Deuteronomy 23:19-20 says, “You shall not charge interest to your brother—interest on money or food or anything that is lent out at interest. To a foreigner you may charge interest, but to your brother you shall not charge interest, that the LORD your God may bless you in all to which you set your hand in the land which you are entering to possess” (NKJV). Let’s also read Exodus 22:25, “If you lend money to any of My people who are poor among you, you shall not be like a moneylender to him; you shall not charge him interest.”

These passages deal specifically with the Jewish people who would be entering the Promised Land (i.e. Canaan). They are commanded NOT to charge interest to a “brother,” which refers to “a fellow Israelite.” The brother was “poor” and in desperate need of “making ends meet.” He was not borrowing money to build a lucrative business; he was simply trying to provide the “necessities of life” for his family. As we study the Old Testament we see God had a special interest in the poor and was always providing for their needs. I would encourage you to read Deuteronomy 15:7-11. In verses 7-8 we read, “If there is among you A POOR MAN OF YOUR BRETHREN within any of the gates in your land which the Lord your God is giving you, you shall not harden your heart nor shut your hand from your poor brother, but you shall open your hand wide to him and willingly lend him sufficient for his need, whatever he needs.” Conversely, one was allowed to charge interest on a loan to a “foreigner” (a “non-Jew”).

Now as to your question about “charging interest on debt today,” I believe the same PRINCIPLE applies to the church today. Regarding Israel, we saw that it was the RELATIONSHIP that existed between Jews (they were BROTHERS!) that caused God to command them NOT to charge interest. There was this special UNITY that bonded them together and love would compel them to give to their brother in need without any thought of financial gain. The church has an even “higher UNITY” as “members of the body of Christ.” We see this unity in the following passages: “And He (God the Father) put all things under His (Christ) feet, and gave Him to be head over all things to THE CHURCH, WHICH IS HIS BODY, the fullness of Him who fills all in all…For as THE BODY IS ONE and has many members, but all the members of that one body, being many, ARE ONE BODY, so also is Christ. For by one Spirit WE WERE ALL BAPTIZED INTO ONE BODY—whether Jews or Greeks, whether slaves or free—and have all been made to drink into one Spirit” (Ephesians 1:22-23 and 1st Corinthians 12:12-13).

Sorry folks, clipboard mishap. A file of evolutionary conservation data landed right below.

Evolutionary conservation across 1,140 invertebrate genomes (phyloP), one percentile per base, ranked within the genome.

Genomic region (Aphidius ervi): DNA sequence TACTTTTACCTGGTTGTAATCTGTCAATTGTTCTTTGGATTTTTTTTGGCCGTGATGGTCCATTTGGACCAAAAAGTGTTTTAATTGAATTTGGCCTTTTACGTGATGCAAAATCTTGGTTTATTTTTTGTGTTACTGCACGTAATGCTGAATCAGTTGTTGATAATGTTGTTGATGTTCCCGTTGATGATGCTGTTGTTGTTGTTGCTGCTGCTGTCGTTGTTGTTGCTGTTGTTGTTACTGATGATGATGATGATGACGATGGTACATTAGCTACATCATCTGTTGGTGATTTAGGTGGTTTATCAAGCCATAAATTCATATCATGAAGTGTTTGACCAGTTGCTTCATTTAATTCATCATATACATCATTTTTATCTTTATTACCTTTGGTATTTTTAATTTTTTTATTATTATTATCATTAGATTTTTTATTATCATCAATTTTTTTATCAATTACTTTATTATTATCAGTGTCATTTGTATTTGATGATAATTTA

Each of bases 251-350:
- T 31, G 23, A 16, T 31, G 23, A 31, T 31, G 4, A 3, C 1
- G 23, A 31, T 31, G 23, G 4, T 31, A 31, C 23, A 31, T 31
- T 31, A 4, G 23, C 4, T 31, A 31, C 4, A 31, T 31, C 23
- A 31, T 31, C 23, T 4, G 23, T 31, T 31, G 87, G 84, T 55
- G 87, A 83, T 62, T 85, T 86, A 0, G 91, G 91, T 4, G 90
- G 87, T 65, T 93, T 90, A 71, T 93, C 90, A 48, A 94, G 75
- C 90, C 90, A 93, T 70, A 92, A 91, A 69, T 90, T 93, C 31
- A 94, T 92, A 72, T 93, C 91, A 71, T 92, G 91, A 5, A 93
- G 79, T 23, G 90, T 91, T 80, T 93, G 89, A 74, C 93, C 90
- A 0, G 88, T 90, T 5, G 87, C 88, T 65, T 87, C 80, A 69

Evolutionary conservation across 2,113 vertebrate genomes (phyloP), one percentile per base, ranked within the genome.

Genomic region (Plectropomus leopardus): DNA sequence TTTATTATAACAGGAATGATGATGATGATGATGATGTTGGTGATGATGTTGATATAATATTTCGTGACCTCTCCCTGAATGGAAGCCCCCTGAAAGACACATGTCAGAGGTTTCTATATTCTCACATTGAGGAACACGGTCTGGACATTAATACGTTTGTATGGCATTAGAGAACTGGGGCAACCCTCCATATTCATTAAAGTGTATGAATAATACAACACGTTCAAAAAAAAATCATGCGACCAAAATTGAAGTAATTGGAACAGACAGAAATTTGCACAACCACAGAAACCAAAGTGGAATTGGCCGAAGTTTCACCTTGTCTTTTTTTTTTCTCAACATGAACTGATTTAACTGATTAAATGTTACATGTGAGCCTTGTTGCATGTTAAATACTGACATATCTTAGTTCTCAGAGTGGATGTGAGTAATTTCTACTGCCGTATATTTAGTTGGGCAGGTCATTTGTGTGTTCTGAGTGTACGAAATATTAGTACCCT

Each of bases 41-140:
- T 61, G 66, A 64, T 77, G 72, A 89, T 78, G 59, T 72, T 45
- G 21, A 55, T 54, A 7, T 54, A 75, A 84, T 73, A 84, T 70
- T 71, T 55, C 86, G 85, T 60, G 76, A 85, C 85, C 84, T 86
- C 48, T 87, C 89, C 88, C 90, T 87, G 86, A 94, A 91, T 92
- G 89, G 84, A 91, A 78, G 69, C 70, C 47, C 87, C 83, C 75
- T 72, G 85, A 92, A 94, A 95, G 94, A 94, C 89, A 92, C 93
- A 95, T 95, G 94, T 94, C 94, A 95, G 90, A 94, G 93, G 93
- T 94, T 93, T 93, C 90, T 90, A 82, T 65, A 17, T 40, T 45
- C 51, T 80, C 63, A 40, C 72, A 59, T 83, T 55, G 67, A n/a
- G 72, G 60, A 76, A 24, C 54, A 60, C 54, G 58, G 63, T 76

All believers in Christ have been made members of the body of Christ and thus WE ARE ONE! If you read the rest of 1st Corinthians 12 we see this truth brought out in a practical way, for just as the members of our human body serve and care for each other, so do the members of the body of Christ. In verse 26 we read, “And if one member suffers, all the members suffer with it; or if one member is honored, all the members rejoice with it.” In keeping with our question, if a fellow-believer is suffering financially and can’t provide the necessities of life for himself and his family, other believers who are able should step in to help meet those needs. It would be unthinkable that we would then turn around and charge our brother in Christ interest on a loan offered to him. In fact, if it is within our means, the Lord may have us to provide for their needs without issuing him a loan. In Ephesians chapter 4 we also have teaching on the relationship between members of the body of Christ and in verse 28 we are told, “Let him who stole steal no longer, but rather let him labor, working with his hands what is good, that HE MAY HAVE SOMETHING TO GIVE HIM WHO HAS NEED.”  (362.5)  (DO)